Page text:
Tag Archives: Lunar New Year school holiday

Mayor adds Lunar New Year holiday to NYC public school calendar


| asuriel@queenscourier.com

THE COURIER/Photo by Alina Suriel

Mayor Bill de Blasio came to Flushing Tuesday morning to announce that the Lunar New Year will be an official public school holiday beginning in the 2015-16 school year, allowing students of Asian descent to celebrate with family without missing class.

The mayor made the declaration at P.S. 20 in Flushing, which counts 75 percent of the student body as being of Asian descent. The Lunar New Year has already been added to the NYC public school calendar and will take place next year on February 8.

“There was a lot we had to balance to get this right,” said de Blasio, who cited difficulties in ensuring that the state-mandated 180 yearly school days fit into the plan. “It took some work, but it happened.”

Schools Chancellor Carmen Fariña emphasized the importance of keeping a steady education schedule for the 1.1 million students of the city and offered her support of new holiday. To make up for the school hours lost, two separate half-days already in the calendar will be lengthened to become full days of classes.

“Taking time off to honor people’s heritage is also important,” said Fariña.

This is the second time de Blasio had made moves toward cultural inclusion in the school calendar. In March he also declared the two holiest days in the Islamic calendar, Eid ul-Fitr and Eid ul-Adha, as official public school holidays.

The mayor was joined by a host of officials and community leaders who had long been advocating for the change.

“For too long, families have been forced to choose between celebrating this important cultural holiday and sending their child to school,” said Councilman Peter Koo, a Shanghai native. “By including Lunar New Year in the school calendar, New York City shows that we are an ever-evolving city that takes pride in the cultural traditions of its diverse populations.”

“This holiday is not about kids just getting a day off from school,” added Assemblyman Ron Kim, who attended P.S. 20 as a student himself 30 years ago. “It’s about the City of New York telling hundreds of thousands of Asian Americans that their culture and heritage is part of the American fabric.”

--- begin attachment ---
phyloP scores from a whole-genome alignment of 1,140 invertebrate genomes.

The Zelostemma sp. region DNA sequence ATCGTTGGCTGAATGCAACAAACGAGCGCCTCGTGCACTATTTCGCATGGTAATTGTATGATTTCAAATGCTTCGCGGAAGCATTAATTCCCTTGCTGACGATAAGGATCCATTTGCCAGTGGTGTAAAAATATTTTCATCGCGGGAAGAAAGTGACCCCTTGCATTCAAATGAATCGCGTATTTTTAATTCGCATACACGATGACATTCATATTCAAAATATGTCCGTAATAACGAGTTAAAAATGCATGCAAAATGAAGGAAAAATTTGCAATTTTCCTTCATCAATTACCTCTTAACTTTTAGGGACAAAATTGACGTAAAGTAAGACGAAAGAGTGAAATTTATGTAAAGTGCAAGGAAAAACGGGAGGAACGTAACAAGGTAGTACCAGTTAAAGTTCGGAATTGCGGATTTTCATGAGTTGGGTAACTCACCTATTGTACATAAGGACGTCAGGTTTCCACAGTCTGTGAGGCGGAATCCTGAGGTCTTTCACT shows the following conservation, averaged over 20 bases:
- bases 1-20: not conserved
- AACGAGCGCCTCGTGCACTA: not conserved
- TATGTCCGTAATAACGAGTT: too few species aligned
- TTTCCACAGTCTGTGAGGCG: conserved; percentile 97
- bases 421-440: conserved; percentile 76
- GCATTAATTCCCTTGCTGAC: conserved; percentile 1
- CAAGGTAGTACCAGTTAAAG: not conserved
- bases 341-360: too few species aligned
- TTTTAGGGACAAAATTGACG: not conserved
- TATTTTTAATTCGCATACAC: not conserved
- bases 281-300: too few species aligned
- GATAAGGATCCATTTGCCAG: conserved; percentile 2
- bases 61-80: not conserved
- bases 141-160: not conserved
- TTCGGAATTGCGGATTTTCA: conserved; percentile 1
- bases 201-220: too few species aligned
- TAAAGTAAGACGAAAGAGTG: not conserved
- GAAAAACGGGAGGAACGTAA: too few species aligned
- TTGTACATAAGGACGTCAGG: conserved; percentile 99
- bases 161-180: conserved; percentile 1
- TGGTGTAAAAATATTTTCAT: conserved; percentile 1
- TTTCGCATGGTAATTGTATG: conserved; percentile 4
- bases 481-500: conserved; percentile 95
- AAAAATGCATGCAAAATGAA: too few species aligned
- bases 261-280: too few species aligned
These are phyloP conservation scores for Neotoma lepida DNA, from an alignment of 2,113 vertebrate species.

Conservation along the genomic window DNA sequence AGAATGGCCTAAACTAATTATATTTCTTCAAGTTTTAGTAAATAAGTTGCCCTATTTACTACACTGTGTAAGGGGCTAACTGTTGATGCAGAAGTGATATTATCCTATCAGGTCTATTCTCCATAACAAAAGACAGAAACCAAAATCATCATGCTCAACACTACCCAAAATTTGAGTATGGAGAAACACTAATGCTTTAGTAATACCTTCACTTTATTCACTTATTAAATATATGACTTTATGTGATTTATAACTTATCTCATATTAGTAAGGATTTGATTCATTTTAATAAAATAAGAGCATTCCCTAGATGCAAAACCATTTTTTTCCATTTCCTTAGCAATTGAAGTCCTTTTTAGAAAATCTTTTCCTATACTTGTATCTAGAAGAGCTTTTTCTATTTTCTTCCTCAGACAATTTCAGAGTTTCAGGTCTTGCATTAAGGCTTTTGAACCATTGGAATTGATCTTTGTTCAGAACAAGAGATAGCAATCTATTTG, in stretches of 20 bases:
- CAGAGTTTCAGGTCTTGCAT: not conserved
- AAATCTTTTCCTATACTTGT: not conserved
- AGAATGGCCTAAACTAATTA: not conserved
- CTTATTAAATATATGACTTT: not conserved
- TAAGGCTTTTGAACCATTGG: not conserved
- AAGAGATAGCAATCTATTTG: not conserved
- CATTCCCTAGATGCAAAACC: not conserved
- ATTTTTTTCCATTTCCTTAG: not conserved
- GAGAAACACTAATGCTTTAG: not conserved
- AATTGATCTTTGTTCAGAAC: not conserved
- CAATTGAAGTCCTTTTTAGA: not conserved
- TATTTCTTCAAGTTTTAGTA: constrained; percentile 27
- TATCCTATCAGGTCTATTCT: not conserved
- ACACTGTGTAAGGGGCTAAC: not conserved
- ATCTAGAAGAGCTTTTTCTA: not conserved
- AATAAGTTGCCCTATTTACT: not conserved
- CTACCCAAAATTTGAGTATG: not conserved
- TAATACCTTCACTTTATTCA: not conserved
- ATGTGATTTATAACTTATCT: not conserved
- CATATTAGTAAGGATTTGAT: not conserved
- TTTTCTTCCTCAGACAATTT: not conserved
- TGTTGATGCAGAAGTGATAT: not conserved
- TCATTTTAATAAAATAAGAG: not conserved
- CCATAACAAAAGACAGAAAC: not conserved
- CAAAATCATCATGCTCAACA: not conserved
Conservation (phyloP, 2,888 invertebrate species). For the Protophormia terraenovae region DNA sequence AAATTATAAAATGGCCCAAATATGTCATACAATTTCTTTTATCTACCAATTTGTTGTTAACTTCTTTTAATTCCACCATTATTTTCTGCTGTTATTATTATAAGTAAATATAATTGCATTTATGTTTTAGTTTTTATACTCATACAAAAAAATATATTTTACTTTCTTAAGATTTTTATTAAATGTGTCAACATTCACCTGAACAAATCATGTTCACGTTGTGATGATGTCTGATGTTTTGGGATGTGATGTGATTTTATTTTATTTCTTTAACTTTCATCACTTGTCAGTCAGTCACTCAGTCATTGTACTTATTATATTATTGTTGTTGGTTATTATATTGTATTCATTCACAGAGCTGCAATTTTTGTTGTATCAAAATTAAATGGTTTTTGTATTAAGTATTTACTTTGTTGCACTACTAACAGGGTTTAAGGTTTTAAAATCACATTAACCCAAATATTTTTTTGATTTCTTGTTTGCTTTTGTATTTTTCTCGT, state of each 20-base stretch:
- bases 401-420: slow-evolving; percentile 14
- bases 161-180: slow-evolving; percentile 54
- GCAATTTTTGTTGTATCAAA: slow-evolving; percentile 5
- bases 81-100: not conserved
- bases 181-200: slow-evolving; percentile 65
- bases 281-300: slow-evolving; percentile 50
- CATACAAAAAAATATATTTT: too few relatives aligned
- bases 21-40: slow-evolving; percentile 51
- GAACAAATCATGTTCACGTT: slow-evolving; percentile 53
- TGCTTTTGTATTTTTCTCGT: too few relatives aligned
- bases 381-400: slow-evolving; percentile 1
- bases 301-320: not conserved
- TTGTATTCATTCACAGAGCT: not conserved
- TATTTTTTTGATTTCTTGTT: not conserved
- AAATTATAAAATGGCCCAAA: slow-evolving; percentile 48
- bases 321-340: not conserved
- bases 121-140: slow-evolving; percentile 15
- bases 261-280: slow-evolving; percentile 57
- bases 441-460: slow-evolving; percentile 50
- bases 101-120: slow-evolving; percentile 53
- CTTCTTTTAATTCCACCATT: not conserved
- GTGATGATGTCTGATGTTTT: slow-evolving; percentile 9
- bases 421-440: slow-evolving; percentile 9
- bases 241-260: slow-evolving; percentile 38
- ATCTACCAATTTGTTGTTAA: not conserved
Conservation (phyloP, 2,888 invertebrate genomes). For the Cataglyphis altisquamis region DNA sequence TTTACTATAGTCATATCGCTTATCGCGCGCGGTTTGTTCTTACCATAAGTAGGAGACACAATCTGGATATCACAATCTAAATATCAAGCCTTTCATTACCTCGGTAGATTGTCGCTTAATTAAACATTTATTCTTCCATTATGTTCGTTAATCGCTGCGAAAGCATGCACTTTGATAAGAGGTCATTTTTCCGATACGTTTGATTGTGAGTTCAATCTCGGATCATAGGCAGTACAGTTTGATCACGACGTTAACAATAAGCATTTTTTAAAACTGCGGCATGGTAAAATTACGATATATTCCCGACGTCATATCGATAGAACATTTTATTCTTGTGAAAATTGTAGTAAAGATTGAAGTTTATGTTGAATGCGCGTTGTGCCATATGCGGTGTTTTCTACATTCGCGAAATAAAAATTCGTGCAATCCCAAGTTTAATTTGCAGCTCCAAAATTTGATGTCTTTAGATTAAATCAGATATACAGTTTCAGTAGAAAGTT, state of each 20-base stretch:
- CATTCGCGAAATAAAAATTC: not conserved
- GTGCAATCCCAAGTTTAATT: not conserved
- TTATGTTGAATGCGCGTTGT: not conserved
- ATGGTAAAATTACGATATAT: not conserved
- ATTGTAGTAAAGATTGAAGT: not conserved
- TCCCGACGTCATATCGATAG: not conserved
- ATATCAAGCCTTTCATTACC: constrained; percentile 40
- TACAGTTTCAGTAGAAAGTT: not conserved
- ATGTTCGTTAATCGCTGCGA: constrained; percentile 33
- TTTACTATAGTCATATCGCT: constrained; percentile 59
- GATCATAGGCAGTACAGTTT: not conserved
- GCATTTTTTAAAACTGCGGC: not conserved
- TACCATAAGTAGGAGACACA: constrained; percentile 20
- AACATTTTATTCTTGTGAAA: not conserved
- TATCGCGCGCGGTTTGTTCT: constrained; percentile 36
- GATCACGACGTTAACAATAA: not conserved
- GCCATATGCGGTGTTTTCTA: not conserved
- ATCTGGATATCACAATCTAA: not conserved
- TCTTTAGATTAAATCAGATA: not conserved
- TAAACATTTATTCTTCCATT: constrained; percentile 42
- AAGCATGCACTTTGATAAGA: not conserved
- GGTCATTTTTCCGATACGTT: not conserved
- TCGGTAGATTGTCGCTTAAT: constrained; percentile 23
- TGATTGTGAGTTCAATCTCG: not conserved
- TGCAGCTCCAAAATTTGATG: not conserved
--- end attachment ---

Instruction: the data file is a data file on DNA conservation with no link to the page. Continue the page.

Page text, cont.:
Kim and Koo, along with Rep. Grace Meng and many other prominent members of the Asian-American community, have all pushed for the mayor to establish the school holiday after de Blasio promised to do so while on the campaign trail in 2013.

After seeing no movement forward in the initiative for the Lunar New Year, Kim took on the responsibility of pushing it forward himself this year by authoring state legislation which would have given all New York children the day off. While that bill is still pending, Kim has said that he would lay aside the legislation in the interest of collaborating with the de Blasio administration.

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Pols: Lunar New Year should be school holiday


| mchan@queenscourier.com

Photo courtesy of State Senator Daniel Squadron's Office

Flushing and Chinatown lawmakers are still pushing to get the city to recognize Lunar New Year as an official school holiday.

“It’s time we show the proper respect to the Asian-American community,” said State Senator Toby Ann Stavisky. “Lunar New Year is a time when families, from near and far, come together to celebrate.”

Absence rates in some city schools climb 80 percent on the first day of the Lunar New Year, elected officials said. Though observing students are “excused,” the absence is marked on their record.

“On the day of the Lunar New Year, classrooms are emptied out,” said State Senator Daniel Squadron. “People should not have to choose between spending their most important holiday with their family and going to school.”

Legislation in the State Senate and Assembly would establish Lunar New Year as a school holiday for districts with an Asian-American population of at least 7.5 percent based on the 2000 Census.

Flushing is the only neighborhood in Queens to meet the criteria, along with Chinatown in downtown Manhattan.
The bill had been introduced years ago, but no movement has been made, officials said.

Mayor Michael Bloomberg has reportedly rejected the idea in the past. His office did not comment.

“Lunar New Year is a time of coming together and renewal for the nearly one million Asian New Yorkers of different ethnicities who celebrate the holiday,” said Chris Kui, executive director of Asian Americans for Equality. “It is not the same if someone cannot be home to celebrate with the family and the community.”

 

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